Here’s a fascinating news in science that if you ask me which we see in prime-time TV way more often. Forensic entomology, the study of insect and arthropods used in legal investigations.
As it turns out, there are lots of cool ways insects can help us solve crimes. Fair warning, NO! You may not want to watch this on CSI over your lunch.
The field of forensic entomology is actually pretty broad and is commonly divided up into three general areas;
- stored product
The urban specialty focuses on insect in human dwellings. Scientists who do this kind of work could surely tell you all kinds of amazing things about “what goes on in your kitchen cabinet that night?”
However, as forensic experts they specialize in investigating both civil and criminal cases. Helping in lawsuits involving say damages from a cockroach of bed bug infestations.
Stored product entomology, meanwhile, usually deals with the contamination of commercial products. Like, if you find a family of dead ants on a loaf of bread, a bunch of moth lings in your candy bar, or spiders in your toilet paper roll.
But the medico-legal area is the most flashy popularized part of the field. It’s what you might see on episode of CSI and often involves reading the signs of blood sucking or blood feeding insects, violent crime scenes. Typically, involving murder, suicide, abuse and neglect.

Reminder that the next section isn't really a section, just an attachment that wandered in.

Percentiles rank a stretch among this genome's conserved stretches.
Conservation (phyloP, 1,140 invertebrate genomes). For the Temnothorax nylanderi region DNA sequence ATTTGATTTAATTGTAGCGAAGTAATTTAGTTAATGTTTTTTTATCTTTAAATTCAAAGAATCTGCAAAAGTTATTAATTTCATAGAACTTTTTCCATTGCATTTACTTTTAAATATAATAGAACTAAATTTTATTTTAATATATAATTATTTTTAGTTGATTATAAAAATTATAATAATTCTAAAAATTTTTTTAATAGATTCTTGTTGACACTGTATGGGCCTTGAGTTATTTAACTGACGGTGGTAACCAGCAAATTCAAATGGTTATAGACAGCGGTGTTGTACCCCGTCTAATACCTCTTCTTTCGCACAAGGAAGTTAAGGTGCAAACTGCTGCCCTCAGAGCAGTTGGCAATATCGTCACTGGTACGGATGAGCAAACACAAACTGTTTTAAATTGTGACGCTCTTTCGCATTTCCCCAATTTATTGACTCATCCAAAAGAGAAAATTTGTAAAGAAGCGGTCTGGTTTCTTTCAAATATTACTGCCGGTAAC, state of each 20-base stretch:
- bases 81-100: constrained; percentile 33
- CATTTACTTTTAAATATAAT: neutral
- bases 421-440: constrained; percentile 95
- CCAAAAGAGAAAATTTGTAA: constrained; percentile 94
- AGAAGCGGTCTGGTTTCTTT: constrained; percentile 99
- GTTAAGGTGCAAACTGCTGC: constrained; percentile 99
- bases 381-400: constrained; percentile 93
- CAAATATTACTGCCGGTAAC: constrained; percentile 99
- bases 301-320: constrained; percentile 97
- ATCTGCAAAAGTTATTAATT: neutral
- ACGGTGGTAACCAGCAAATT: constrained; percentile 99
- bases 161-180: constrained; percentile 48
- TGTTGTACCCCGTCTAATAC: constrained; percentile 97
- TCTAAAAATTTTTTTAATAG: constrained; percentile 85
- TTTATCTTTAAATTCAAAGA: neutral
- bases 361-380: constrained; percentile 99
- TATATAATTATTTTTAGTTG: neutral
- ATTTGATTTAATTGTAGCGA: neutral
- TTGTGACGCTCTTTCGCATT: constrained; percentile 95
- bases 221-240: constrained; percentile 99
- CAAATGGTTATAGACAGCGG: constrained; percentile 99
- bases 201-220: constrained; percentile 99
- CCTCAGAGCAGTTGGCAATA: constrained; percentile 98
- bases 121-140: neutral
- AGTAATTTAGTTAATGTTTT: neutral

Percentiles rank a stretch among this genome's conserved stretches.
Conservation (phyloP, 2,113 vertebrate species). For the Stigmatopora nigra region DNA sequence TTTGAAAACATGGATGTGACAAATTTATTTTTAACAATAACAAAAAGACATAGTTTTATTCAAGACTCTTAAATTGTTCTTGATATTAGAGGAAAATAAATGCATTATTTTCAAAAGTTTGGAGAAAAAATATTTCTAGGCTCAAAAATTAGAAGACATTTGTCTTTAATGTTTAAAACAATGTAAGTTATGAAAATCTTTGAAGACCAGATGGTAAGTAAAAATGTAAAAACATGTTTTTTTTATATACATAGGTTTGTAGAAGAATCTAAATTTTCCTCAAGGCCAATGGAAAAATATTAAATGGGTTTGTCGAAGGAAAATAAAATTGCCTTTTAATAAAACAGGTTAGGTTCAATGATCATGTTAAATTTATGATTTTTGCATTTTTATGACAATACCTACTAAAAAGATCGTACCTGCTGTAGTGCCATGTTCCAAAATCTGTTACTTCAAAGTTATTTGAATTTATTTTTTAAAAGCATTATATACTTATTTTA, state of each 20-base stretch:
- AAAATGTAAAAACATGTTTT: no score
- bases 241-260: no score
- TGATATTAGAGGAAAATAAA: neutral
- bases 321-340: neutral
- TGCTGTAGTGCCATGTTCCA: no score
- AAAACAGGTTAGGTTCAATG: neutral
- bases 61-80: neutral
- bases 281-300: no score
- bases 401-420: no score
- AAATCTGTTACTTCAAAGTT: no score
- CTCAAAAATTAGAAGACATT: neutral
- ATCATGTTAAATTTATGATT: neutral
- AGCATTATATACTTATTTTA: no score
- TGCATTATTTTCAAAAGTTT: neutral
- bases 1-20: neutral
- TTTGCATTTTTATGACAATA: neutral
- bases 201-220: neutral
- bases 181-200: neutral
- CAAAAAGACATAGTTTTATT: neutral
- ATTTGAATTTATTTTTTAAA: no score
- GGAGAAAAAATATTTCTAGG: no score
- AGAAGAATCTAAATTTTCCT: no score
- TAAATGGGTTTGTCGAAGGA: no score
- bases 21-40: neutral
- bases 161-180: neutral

At a fresh crime scene for example, forensic entomologist would know that tiny flex of what look like spattered blood, could actually be the common roaches were flying and walk through blood elsewhere.
The scene these experts can even match human DNA from the blood found in blood feeding insects leaving you dead.
One murder case in Italy was solved when investigators scrape a blood filled mosquito off the wall in a suspect's house and found it contained the blood of the victim.
Take that bad guys! Crime-solving bug loving scientists are also often called upon to help estimated victims time of death. A dead body goes through a whole series of phases from putrefaction and fermentation to dry decay and skeletonization.
Each phase attract different life stages in types of insects. Forensic entomologist use this rotating cast of creatures to help determine a body's death in a couple of ways. Usually involving larval development and species succession.
- The larval development technique states the size and prevalence of maggots and other larva. It is usually useful if the body is less than a month old.
- If the corpse is over a month, it's best to use the species succession method. For example, blow flies have great equipment that quickly discovering dead meat. It’s because they like their food flesh and full of fluids.
So, determining what phase therein can often provide the most accurate estimates for time of death. However, as the flesh dries out the blowflies take off. Just as other species like the coffin fly arrive in force.
Once the corpse too dried for even maggots, all the flies clear out.
Then, beetles often role in, some species like hiding carrion beetles have robust mouth parts that can work on the remaining dried flesh in ligaments.
Mites and moth larva round out the final cleaning crew. These insects consume the remaining hair and leaving only the skeleton. So, thanks to all the insects out there and the scientists who study them for solving crimes and doing a job.